Getting on/off a motorcoach. Walking up to 1 mile roundtrip at each site; gently sloping terrain; gravel, shell, grassy paths; quite a bit of standing; few places to rest; steep, narrow gangplanks to board ships.
In our private dining area, start the day with a Southern style breakfast buffet offering choices including eggs, breakfast meats, grits, hot and cold cereals with toppings, biscuits and gravy, potatoes, seasonal fruit, and a variety of breads with milk, juice, coffee, tea, water.
We’ll board the motorcoach for our field trip to Jamestown Settlement. This was the first permanent English settlement in North America, founded in 1607, and the capital of the Virginia colony for more than 80 years. Walking with knowledgeable docents (well-trained volunteers), we’ll see reconstructions of an Indian village, a fort, and sailing ships. Imagine what it was like back then when there was no electricity, no running water, and none of the comforts and conveniences we take for granted. Especially for kids: We’ll explore interactive museum exhibits — designed for kids — that show why Jamestown was founded, the impact the settlers had on local Powhatans (Native American Indians), and how the first Africans were brought here. We’ll also take part in classroom activities where we’ll be able to handle reproduction artifacts and dress up in colonial clothing. We’ll then have some time to explore independently.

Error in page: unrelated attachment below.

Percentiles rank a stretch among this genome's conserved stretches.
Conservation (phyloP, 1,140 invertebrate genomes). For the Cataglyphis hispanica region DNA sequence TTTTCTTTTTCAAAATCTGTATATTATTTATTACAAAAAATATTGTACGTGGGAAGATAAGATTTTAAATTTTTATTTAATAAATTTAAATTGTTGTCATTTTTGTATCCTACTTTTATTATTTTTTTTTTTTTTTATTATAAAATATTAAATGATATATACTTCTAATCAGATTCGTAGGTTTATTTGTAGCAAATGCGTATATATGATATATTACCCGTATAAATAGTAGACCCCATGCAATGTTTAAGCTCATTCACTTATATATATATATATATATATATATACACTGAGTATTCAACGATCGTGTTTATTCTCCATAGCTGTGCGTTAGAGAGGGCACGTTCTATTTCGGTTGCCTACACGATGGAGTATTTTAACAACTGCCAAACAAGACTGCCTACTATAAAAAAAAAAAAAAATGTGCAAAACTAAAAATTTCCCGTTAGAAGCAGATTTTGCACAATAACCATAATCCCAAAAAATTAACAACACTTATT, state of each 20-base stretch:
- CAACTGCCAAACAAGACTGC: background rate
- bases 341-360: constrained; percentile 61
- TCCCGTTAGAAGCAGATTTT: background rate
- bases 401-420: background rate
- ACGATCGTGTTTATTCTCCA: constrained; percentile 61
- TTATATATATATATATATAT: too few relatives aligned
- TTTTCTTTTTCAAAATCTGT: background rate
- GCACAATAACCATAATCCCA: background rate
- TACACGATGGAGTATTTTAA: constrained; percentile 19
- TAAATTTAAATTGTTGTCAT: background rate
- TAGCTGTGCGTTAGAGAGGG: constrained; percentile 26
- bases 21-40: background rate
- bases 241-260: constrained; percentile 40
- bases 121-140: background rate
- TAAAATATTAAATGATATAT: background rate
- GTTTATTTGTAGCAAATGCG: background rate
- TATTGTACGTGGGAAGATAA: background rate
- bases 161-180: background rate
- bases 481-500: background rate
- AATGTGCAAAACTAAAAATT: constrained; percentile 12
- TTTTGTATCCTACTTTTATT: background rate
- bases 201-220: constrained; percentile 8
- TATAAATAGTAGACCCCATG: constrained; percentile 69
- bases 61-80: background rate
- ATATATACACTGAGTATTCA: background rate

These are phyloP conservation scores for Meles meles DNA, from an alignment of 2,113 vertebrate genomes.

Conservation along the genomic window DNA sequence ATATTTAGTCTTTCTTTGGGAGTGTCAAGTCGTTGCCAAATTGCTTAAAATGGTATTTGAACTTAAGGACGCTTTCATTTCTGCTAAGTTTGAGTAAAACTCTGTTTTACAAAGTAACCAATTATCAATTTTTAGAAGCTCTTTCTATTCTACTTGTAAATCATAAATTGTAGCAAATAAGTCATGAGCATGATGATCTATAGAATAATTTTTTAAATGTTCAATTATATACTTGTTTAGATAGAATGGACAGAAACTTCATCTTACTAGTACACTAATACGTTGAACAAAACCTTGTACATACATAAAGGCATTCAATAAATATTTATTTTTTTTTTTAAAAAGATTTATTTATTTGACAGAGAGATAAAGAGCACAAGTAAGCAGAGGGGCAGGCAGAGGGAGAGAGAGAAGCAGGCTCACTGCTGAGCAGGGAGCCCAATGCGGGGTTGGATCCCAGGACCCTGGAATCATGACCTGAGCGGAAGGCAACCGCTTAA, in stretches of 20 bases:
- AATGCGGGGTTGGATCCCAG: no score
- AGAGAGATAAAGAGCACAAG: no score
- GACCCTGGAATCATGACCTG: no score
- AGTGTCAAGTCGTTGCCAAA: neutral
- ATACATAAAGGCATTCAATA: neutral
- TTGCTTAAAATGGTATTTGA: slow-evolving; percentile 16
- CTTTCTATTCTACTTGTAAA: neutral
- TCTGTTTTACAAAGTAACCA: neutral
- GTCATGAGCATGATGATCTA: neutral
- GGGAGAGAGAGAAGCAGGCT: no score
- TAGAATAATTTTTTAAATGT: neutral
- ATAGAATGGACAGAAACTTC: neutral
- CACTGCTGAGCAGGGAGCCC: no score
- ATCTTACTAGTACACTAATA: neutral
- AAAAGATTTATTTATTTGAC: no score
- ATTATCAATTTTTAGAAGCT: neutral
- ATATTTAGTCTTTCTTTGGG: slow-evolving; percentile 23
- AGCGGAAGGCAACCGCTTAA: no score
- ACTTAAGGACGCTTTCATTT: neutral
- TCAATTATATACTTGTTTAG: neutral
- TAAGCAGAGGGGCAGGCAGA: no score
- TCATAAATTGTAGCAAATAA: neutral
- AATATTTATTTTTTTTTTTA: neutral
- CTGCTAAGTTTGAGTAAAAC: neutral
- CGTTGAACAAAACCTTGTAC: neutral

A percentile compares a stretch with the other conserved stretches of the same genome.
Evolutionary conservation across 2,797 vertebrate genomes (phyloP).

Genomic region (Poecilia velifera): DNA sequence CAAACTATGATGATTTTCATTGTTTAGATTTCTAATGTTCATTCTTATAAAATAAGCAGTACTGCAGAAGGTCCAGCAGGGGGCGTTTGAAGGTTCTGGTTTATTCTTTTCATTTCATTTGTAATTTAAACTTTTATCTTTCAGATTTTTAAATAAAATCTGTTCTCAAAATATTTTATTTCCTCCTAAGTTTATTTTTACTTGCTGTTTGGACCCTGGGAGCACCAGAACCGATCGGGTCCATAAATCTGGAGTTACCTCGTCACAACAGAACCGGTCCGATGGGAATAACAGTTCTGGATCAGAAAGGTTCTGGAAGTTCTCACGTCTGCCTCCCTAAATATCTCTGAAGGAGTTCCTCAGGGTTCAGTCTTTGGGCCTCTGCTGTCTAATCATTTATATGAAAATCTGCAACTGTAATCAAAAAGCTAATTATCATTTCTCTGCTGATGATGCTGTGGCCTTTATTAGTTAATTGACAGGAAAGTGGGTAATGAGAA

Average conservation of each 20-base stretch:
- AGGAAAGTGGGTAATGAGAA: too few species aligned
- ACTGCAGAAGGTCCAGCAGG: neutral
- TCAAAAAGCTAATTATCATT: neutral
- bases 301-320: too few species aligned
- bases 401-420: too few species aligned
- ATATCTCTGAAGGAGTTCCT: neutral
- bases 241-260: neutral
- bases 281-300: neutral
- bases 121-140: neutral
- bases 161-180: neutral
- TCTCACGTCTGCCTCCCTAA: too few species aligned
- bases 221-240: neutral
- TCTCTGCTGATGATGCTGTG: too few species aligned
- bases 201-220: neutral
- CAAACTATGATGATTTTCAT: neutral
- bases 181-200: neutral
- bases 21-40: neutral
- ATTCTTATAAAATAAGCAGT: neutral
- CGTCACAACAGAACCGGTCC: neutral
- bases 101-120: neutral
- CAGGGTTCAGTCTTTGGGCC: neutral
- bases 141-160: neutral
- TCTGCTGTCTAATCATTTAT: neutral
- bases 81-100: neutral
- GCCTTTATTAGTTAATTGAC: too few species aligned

At the Jamestown Settlement Café, we’ll have boxed lunches with sandwiches that appeal to both adults and kids plus a sweet and beverage.
Next, we’ll transfer to Jamestown Island and explore the site of the first permanent English colony in North America. Led by a local expert, the field trip includes an exploration of the Visitor Center galleries, a marvelous introductory film, and the Archaearium (Archaeology Museum) where artifacts from the unearthed original fort are displayed. Depending on the site schedule, we may have the opportunity to observe ongoing archaeological work at the original fort site. Especially for kids: We’ll be able to look through the floor in the Archaearium museum to see the excavated State House and the artifacts that came out of the ground we just visited. And then, of course, there are the skeletons! We’ll then ride back to the hotel.
To cap off our busy day, an amazingly talented musician, dressed in period clothing, will demonstrate musical instruments of the colonial era, some of them familiar and others surprising.